Moving Past the Same Old Plan – How OI can help

As the team at Holy Cow! Consulting works with congregations all over the country, we find ourselves experiencing two things quite frequently.

The first is the limitation of count data and the same old responses to that data. You don’t have to do a lot of research to find that a large number of mainstream denominations are experiencing decline in worship attendance, as well as a decline in membership numbers.  Often the response from regional associations to this decline is that congregations can mitigate these losses by (1) sharing the good news of Jesus Christ and (2) connecting with the growing number of the spiritual but not-religious unchurched people in their communities.

Here we see the limitations of count data. At a national level, denominations know virtually nothing about the kinds of experiences members and visitors are having in their churches.  They have no choice but to continue citing the same statistics with the same proposed solutions.

But in fact, churches do not benefit from a pep talk urging them to reach out. Reaching new members and incorporating them into the life of the church is already the first or second priority of 99% of the denominational churches in the USA.  The real problem that needs to be addressed can only be discovered through witness data, the power of letting members and visitors speak.

When we listen, we discover the real issues:  in the typical church,  only half of the members are clearly satisfied and more than a third (37%) feel members are simply “going through the motions.”  Until this changes, it will be impossible to make the case that the church is a better option for their lives than the local library, which performs many of the same functions of the church and with a 90% satisfaction level.  There are exceptional churches that rise about these generalizations which we call transformational churches.  However, our focus on count data means we are neither identifying them nor learning from them fast enough. This also indicates that our congregations are not adapting.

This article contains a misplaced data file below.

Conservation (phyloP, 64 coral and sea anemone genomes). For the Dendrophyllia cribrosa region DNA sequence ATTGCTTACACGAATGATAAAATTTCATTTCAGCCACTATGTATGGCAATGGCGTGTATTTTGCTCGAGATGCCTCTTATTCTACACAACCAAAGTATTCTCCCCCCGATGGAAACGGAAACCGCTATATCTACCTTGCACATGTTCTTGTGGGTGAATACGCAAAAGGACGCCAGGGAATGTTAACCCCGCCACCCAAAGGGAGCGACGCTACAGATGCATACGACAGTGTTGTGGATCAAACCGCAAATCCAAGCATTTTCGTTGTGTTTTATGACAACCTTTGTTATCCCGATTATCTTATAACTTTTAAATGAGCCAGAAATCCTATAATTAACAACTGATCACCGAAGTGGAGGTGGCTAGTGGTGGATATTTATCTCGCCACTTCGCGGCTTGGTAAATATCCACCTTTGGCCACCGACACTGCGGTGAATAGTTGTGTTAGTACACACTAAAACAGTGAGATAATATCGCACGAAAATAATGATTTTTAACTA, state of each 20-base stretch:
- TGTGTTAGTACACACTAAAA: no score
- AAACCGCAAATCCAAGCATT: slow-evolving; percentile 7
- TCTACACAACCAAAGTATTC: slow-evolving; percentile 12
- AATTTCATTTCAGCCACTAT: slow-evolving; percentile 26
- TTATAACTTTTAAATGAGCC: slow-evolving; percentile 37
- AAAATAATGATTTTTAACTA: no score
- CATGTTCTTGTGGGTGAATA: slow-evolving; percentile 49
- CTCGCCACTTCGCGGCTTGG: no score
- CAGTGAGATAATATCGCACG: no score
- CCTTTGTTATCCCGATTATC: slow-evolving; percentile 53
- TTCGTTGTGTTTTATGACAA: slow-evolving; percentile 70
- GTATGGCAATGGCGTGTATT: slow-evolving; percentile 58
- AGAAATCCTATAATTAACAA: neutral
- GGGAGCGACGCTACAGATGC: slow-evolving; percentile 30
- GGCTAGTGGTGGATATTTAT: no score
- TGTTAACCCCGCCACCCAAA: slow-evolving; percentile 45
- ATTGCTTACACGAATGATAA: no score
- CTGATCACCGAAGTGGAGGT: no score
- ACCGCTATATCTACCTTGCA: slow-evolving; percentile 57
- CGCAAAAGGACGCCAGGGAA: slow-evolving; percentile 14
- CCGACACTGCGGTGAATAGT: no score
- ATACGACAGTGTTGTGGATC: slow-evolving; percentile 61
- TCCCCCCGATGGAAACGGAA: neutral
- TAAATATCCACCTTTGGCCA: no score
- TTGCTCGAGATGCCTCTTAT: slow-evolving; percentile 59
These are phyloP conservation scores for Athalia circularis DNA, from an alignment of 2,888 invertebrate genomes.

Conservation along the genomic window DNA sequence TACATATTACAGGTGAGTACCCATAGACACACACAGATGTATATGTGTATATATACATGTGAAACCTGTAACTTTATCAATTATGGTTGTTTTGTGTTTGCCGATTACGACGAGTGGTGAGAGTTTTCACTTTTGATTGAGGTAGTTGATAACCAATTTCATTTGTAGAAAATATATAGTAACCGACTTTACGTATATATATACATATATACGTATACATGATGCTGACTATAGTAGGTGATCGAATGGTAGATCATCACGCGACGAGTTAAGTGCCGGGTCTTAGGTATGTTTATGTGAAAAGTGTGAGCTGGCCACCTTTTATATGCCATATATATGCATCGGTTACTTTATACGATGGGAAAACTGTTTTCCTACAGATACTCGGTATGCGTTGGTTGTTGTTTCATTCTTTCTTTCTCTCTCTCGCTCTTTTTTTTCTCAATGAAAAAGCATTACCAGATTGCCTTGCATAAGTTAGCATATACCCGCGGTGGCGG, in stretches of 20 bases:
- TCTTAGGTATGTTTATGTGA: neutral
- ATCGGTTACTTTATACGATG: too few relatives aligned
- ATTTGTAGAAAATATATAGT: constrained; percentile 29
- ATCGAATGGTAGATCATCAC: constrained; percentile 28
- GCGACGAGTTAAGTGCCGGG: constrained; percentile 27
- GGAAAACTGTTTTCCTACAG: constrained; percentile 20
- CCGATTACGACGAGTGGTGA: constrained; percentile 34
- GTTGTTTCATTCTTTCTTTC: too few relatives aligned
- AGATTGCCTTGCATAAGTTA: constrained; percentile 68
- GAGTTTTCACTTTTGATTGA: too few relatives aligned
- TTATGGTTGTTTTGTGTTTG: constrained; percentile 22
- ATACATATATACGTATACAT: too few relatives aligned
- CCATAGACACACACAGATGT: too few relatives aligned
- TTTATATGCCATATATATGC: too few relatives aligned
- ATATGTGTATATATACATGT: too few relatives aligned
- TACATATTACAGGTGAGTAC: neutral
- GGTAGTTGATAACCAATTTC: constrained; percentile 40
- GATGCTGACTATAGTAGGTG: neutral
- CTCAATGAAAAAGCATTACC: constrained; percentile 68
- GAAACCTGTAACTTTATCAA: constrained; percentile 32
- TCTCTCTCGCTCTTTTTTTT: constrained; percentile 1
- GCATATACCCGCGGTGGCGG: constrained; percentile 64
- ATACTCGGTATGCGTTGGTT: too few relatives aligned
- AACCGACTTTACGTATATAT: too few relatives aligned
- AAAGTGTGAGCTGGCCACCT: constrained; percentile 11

The second experience is a call from an interim pastor who has stepped into a church where the previous pastor left in a state of frustration.   In this all too frequent situation, when we run the Congregation Assessment Tool (CAT) and look at the Vital Signs report of the results,  it shows a church in the hospice quadrant.  This means that unless the church makes changes in the system to achieve a higher level of missional flexibility, the next pastor will also fail, and the next, and the next.  This is not the case of finding the leader that fits in the congregational culture but rather a situation where the congregation must decide it is time to change. Without this congregational self-awareness, we are sentencing leaders to failure.